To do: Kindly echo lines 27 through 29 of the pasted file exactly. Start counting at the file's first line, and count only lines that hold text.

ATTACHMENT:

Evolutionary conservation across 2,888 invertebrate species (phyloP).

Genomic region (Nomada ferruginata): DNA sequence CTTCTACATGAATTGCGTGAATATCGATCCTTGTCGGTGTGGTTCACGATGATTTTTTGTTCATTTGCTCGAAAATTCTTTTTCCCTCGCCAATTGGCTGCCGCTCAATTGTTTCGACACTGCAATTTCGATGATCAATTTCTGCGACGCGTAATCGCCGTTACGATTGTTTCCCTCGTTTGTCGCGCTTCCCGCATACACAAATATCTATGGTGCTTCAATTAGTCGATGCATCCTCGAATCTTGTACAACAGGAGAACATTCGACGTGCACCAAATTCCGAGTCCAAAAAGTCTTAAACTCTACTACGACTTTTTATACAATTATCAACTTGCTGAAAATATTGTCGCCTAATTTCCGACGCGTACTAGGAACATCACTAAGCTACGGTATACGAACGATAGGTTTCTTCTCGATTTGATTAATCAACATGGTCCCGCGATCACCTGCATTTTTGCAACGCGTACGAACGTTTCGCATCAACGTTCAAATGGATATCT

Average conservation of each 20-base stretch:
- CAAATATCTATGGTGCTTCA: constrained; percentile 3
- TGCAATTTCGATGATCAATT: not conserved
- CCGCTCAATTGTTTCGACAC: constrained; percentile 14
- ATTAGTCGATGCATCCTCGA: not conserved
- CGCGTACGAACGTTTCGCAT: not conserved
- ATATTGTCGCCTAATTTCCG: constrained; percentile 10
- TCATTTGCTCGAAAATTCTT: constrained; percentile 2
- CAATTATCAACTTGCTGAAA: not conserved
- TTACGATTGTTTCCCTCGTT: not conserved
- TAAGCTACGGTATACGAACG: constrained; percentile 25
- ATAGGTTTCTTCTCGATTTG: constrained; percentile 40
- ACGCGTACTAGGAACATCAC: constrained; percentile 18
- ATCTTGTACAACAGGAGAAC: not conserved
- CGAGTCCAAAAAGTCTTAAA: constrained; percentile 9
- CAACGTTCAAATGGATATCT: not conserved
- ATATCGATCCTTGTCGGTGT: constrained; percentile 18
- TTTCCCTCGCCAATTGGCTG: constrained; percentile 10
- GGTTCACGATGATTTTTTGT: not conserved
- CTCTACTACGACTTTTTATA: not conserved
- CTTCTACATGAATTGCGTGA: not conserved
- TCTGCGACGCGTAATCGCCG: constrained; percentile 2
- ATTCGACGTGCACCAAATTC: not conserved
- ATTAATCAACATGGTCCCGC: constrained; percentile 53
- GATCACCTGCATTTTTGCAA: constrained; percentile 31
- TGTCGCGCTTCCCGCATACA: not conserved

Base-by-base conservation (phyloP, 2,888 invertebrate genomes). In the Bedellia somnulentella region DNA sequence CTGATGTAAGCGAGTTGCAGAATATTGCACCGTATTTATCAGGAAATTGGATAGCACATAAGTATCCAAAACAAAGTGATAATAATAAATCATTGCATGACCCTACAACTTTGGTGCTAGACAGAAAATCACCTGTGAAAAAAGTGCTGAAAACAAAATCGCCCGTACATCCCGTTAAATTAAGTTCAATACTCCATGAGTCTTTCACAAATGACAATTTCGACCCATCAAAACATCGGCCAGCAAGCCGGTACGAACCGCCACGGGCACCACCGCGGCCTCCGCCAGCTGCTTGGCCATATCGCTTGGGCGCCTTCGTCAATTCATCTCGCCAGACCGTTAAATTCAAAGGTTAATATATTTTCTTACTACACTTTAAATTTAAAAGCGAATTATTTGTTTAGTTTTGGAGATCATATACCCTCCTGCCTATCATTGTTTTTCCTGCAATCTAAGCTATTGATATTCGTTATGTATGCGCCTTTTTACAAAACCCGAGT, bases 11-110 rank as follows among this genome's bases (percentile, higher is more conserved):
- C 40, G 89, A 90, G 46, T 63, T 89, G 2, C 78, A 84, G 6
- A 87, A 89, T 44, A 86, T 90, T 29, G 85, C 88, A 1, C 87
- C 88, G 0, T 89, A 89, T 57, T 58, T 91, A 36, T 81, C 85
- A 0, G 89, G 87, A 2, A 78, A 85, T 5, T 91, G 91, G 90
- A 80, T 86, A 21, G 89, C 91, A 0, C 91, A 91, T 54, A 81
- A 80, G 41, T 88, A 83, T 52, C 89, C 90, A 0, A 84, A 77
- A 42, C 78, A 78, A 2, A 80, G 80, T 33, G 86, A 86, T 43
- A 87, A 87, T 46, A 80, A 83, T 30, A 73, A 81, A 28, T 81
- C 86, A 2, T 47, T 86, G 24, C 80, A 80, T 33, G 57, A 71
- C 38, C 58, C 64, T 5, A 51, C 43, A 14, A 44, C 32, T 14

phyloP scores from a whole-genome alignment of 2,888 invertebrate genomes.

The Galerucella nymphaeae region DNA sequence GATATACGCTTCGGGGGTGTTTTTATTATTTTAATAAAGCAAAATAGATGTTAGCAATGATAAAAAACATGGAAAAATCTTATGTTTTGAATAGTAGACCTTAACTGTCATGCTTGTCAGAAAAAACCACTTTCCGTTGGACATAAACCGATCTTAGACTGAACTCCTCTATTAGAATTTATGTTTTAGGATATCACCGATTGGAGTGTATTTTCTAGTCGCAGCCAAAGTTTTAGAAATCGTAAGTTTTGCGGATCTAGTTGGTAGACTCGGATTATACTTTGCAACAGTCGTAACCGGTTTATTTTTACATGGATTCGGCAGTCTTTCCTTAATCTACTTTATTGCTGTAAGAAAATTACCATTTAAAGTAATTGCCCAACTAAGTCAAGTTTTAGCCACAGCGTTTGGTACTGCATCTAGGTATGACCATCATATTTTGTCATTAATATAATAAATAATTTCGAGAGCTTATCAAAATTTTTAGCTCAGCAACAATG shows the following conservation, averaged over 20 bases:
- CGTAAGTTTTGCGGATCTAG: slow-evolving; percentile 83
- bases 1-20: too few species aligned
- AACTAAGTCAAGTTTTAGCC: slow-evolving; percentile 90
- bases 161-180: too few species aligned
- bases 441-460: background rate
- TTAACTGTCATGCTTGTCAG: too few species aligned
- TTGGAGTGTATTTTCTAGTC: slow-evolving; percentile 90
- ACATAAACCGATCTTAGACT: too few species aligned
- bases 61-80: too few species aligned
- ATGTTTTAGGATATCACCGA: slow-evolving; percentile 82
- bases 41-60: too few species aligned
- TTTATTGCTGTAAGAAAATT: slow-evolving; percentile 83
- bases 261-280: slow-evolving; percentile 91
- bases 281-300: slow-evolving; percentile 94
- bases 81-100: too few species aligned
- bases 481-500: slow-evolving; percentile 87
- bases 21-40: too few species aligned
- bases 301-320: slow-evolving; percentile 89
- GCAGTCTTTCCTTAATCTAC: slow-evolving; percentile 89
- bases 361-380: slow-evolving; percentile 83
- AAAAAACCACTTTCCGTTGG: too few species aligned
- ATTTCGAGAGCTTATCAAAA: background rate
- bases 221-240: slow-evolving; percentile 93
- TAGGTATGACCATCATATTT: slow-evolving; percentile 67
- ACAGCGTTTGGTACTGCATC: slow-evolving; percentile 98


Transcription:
- GATCACCTGCATTTTTGCAA: constrained; percentile 31
- TGTCGCGCTTCCCGCATACA: not conserved

Base-by-base conservation (phyloP, 2,888 invertebrate genomes). In the Bedellia somnulentella region DNA sequence CTGATGTAAGCGAGTTGCAGAATATTGCACCGTATTTATCAGGAAATTGGATAGCACATAAGTATCCAAAACAAAGTGATAATAATAAATCATTGCATGACCCTACAACTTTGGTGCTAGACAGAAAATCACCTGTGAAAAAAGTGCTGAAAACAAAATCGCCCGTACATCCCGTTAAATTAAGTTCAATACTCCATGAGTCTTTCACAAATGACAATTTCGACCCATCAAAACATCGGCCAGCAAGCCGGTACGAACCGCCACGGGCACCACCGCGGCCTCCGCCAGCTGCTTGGCCATATCGCTTGGGCGCCTTCGTCAATTCATCTCGCCAGACCGTTAAATTCAAAGGTTAATATATTTTCTTACTACACTTTAAATTTAAAAGCGAATTATTTGTTTAGTTTTGGAGATCATATACCCTCCTGCCTATCATTGTTTTTCCTGCAATCTAAGCTATTGATATTCGTTATGTATGCGCCTTTTTACAAAACCCGAGT, bases 11-110 rank as follows among this genome's bases (percentile, higher is more conserved):